To Shape the Future of the Nation: Gender and Family Order in the Age of Americanization, 1890-1952

Show simple item record Greer Golda, Nicole 2017-01-26T22:22:45Z 2017-01-26T22:22:45Z 2016 2016
dc.description.abstract This dissertation utilizes metropolitan Detroit, a crucial border city, as a case study to illuminate how the first half of the twentieth century became the Age of Americanization in the United States. This era shaped American understandings of family life, men’s and women’s roles in work and reform, the relationship between business and labor, and the place of immigrants in American society for decades to come. The Motor City’s meteoric rise to the heights of industrial production not only encouraged the migration of hundreds of thousands of workers from around the world to its factories but also drew the attention of prosperous farmers, entrepreneurs, successful businessmen and their wives, and reformers. Many of these elite and aspiring men and women competed and collaborated with each other to transform the millions of newly-arriving immigrants into “model Americans.” In so doing, they also vied with each other to determine the boundaries and possibilities of Detroit’s new social order. As these Americanizers influenced and steered national campaigns concerning the behavior of the country’s immigrants and migrants, I argue they created a broader project to shape all native-born and migrant Americans’ behavior as “proper” men, women, fathers, mothers, husbands, and wives. These efforts positioned the development and maintenance of family order as the key to American national identity and citizenship. European immigrants, Asian students and laborers, Latinos, black migrants from the south, and native-born workers, often fresh from the farm, resisted or complied with these attempts to shape their behaviors based on their own imaginings of the nation. They fashioned understandings of Americanism in their own right as they made the city “home,” from the creation of specific “nationality enclaves” such as Mexicantown and Poletown to their participation in and contributions to popular culture. Through these interactions, I document how Americanization ideology became entrenched in immigrant and deportation law, welfare capitalist ventures in factories, social work outreach efforts, citizenship training, community activism, and migrants’ notions of self. This study shows that conflicts between and among Americanizers and migrants shaped not only American nationalism but also understandings of American identity at home and abroad.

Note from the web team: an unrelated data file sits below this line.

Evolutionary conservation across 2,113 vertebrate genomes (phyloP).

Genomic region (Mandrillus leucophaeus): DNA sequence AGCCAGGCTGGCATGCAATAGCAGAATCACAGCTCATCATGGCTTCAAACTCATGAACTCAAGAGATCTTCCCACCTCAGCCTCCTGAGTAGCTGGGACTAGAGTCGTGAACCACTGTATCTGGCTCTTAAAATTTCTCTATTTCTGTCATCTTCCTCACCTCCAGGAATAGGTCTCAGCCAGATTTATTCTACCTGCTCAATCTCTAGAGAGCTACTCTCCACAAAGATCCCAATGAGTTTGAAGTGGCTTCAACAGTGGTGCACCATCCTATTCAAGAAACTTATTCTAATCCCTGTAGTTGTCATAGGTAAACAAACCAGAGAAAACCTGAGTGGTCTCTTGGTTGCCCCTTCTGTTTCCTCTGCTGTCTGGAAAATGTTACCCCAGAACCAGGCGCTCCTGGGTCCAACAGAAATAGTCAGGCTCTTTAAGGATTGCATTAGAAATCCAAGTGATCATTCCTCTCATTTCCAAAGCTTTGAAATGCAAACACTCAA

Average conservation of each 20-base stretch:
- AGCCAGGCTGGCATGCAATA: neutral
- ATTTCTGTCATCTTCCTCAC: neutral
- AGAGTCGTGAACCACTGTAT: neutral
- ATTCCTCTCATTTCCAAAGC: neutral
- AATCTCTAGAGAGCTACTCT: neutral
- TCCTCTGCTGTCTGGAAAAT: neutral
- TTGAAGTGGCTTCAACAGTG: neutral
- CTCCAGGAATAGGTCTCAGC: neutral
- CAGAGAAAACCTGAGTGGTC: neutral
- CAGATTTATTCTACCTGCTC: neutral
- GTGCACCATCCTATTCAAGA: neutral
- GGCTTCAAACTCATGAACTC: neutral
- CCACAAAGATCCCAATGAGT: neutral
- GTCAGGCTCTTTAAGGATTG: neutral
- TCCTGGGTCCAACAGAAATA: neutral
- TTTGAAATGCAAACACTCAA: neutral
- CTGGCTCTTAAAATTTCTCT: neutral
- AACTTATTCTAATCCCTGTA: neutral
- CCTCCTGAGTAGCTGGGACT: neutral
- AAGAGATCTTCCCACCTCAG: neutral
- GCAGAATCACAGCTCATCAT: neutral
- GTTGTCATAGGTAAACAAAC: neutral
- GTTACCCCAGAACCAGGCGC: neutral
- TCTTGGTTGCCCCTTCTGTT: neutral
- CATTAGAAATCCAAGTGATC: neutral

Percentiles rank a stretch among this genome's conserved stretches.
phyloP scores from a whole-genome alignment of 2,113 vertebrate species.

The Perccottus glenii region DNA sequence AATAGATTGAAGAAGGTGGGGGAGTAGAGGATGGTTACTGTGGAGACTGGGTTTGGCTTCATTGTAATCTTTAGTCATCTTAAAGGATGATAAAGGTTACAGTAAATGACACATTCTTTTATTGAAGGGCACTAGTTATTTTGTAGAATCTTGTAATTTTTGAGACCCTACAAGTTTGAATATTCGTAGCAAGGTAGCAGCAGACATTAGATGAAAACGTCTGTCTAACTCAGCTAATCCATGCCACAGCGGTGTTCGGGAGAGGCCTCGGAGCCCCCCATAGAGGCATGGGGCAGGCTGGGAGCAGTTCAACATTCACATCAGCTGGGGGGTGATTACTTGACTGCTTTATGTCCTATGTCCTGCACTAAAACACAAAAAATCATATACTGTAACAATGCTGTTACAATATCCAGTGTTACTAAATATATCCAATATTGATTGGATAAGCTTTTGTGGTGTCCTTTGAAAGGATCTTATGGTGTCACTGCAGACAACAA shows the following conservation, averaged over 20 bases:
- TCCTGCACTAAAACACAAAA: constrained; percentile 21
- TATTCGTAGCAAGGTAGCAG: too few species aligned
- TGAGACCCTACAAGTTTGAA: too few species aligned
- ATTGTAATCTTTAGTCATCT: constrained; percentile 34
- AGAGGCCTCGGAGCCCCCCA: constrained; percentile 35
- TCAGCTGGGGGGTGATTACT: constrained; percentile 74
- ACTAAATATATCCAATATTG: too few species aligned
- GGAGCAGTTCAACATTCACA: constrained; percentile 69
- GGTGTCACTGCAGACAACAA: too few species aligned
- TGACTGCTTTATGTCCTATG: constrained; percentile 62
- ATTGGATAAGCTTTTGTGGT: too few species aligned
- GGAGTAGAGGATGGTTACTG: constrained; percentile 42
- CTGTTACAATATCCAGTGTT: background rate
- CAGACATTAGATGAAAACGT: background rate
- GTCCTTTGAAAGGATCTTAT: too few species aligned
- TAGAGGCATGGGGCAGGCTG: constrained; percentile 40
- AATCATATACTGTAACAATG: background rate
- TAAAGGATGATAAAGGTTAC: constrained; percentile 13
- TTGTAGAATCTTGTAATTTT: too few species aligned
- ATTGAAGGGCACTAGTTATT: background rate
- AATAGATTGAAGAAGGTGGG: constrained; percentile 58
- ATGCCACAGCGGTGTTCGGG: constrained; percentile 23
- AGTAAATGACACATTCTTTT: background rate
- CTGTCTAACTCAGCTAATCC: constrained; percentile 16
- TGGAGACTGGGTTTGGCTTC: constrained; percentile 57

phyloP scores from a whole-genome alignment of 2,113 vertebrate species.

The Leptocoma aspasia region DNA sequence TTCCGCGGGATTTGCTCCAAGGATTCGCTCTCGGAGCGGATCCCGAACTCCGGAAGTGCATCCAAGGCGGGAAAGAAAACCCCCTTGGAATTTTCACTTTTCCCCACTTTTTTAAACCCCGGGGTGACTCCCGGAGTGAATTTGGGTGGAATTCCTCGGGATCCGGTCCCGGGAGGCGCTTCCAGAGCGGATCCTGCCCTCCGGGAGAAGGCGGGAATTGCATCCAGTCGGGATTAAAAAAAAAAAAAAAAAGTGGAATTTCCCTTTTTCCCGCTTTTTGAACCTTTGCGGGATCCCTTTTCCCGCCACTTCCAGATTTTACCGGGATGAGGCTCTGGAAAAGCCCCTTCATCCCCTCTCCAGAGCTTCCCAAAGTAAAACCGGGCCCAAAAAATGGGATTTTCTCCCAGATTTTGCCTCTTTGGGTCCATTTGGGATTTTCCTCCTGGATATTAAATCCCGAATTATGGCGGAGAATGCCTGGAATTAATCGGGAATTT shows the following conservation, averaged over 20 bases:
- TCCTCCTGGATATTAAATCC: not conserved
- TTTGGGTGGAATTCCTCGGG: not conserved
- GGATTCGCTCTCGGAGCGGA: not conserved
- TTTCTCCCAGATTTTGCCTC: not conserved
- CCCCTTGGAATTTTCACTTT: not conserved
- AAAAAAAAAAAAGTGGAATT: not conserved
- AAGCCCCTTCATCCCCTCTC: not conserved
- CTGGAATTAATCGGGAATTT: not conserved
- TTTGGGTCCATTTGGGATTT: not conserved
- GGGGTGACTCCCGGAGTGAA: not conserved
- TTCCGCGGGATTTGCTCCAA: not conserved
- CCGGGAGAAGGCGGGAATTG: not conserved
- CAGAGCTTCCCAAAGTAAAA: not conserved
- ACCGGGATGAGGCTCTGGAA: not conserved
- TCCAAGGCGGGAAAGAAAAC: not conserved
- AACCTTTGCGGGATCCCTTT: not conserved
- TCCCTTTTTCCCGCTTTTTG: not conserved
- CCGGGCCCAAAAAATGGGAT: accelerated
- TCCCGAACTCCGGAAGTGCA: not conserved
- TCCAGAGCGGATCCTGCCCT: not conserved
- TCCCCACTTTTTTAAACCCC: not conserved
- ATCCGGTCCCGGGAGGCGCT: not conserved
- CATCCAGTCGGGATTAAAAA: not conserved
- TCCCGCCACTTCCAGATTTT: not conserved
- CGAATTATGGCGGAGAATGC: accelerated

dc.language.iso en_US
dc.subject United States History
dc.subject Americanization
dc.subject Women's and Gender History
dc.subject Labor
dc.subject Immigration
dc.subject Race and Ethnicity
dc.title To Shape the Future of the Nation: Gender and Family Order in the Age of Americanization, 1890-1952
dc.type Thesis en_US
dc.description.thesisdegreename PHD
dc.description.thesisdegreediscipline History & Women's Studies
dc.description.thesisdegreegrantor University of Michigan, Horace H. Rackham School of Graduate Studies
dc.contributor.committeemember Brick, Howard
dc.contributor.committeemember Morantz-Sanchez, Regina
dc.contributor.committeemember Cotera, Maria E
dc.contributor.committeemember Mora, Anthony P
dc.subject.hlbsecondlevel History (General)
dc.subject.hlbsecondlevel Women's and Gender Studies
dc.subject.hlbtoplevel Humanities
dc.identifier.orcid 0000-0003-4463-7372 Greer Golda, Nicole; 0000-0003-4463-7372 en_US
dc.owningcollname Dissertations and Theses (Ph.D. and Master's)
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